WORDS Donna Blaber First published in Renovate magazine
Art Deco homes from the 1930s are found throughout New Zealand from small country towns like Ranfurly to big city suburbs, but nowhere are they found as abundantly as the sunny seaside city of Napier.
Napier is a place to reminisce of childhood and golden summers past. The sunken gardens blossom with the memories of many a marriage proposal and the sun-warmed smoothness of Pania of the Reef, immortalised in bronze upon her rock, soaks up the beat that radiates from the Art Deco Sound Shell stage along the seaward Colonnade. This, like many of the town’s exquisitely restored Deco facades, comes to life every February when Napier hosts its renowned Art Deco Weekend. It’s a time when locals polish their vintage cars, pull out their best ‘30s clothes, and take part in bubbly breakfasts, celebrity tea parties, and glitzy costume and coiffure competitions.
Of course, none of this would be happening had the tragic events of 1931 not occurred, when much of Napier was destroyed in an earthquake that remains New Zealand’s worst natural disaster. The town was subsequently redesigned in the modern style of the time; hence the predominance of the Art Deco look, although some architects also drew inspiration from the Californian city of Santa Barbara and its fashionable adobe Spanish Mission architecture.
Today, Napier is a haven for design buffs, a place where you can step back in time, surrounded by the zigzags, sunbursts, and fountains of a bygone era. Over the past 20 years, building frontages throughout the city have progressively embraced their heritage, and been given new life in attractive and striking colour schemes, earning the city a worldwide reputation. Must-sees for visitors include the richly decorated National Tobacco Company building in Ahuriri, the streamlined exterior of the Ranui Flats on Marine Parade, Taradale’s McDeco McDee’s, plus the eye-catching Art Deco suburb of Marewa.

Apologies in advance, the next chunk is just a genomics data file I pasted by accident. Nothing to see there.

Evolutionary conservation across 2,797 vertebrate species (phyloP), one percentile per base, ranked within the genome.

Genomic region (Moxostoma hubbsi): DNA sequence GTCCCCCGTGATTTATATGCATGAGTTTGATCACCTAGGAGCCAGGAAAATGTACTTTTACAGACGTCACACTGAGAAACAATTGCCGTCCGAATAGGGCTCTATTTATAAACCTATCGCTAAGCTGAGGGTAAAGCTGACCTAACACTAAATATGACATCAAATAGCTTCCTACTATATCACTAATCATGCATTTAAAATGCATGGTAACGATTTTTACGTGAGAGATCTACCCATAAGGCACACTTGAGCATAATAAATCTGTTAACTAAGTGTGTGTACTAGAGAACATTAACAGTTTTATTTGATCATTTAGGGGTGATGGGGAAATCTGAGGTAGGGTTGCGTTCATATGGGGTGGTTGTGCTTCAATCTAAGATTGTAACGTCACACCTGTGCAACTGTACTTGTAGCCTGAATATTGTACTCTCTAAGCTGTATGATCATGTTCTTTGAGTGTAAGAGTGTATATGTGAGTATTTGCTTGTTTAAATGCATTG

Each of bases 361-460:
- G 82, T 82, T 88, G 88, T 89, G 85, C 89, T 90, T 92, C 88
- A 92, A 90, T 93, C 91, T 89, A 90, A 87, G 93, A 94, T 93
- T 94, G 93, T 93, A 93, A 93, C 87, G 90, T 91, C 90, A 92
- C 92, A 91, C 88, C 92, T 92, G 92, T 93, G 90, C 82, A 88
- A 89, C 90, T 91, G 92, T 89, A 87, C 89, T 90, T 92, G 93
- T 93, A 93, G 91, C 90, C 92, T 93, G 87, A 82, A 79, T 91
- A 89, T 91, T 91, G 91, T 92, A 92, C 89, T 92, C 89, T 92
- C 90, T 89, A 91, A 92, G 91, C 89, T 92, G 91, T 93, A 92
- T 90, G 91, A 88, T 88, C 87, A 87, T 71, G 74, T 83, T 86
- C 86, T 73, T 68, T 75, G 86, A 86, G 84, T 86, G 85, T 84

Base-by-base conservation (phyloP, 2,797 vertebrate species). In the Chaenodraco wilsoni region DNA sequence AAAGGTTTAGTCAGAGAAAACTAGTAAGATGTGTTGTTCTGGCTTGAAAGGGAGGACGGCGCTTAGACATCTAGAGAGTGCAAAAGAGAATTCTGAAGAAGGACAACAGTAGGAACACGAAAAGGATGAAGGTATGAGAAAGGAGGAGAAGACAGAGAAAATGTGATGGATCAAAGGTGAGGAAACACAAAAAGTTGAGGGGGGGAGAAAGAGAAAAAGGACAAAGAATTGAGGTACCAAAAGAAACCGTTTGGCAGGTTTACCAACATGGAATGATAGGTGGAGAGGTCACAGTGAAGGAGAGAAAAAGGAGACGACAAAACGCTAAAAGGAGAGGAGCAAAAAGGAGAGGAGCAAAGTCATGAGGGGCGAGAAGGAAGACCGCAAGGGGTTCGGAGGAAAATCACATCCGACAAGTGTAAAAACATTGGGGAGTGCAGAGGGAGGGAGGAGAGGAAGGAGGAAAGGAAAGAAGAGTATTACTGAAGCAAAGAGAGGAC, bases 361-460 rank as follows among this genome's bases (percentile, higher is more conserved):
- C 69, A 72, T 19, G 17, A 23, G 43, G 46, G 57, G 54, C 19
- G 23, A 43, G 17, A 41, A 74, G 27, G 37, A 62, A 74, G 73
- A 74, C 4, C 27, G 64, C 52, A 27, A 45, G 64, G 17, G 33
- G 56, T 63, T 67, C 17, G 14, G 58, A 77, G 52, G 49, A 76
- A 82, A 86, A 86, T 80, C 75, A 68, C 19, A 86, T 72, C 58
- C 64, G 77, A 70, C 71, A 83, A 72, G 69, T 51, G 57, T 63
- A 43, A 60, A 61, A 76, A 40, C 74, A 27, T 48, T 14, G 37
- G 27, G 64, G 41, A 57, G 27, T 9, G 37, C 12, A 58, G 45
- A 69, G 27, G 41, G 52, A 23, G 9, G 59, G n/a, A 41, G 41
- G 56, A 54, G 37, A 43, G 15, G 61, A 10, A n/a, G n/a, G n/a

Like every home with a history, Art Deco homes come with their fair share of problems. However, owners of Deco houses tend to buy them for their unique style, rather than their performance ratings. Renovating an Art Deco home can be a challenge, mostly due to issues relating to water tightness. Cracks in stucco cladding, a lack of protection at window heads, a sub-standard internal gutter size, an absence of eaves, not to mention their low pitched or flat roofs and parapet walls, all play their part in the problem. However, on a more positive note a great many Art Deco homes currently for sale have already undergone significant renovation work due to their advanced age.
Nevertheless, ceiling insulation remains an issue. Retrofitting under a flat or low pitched roof is a difficult task, so many still have little or no insulation.
Despite this, Art Deco houses are recognised for their unique character and heritage, and many local authorities have planning requirements in place to protect their special charms. In order to maintain Art Deco street appeal, many owners choose to make extensions and modifications at the rear of their properties rather than at the front. Common modifications include changes to improve weather tightness such as replacing timber sashes with aluminium framed windows (although timber is the preferred replacement material for heritage lovers), and making roof alterations.
Fortunately, although weather tightness has been a problem for these homes, the use of native timbers and good underfloor clearance and ventilation means that some elements of these homes have aged very well.
Before undertaking any renovation work, BRANZ recommend that Art Deco buildings should be carefully assessed by a structural engineer. Health hazards such as asbestos sheeting which was sometimes used as stucco, should also be tested.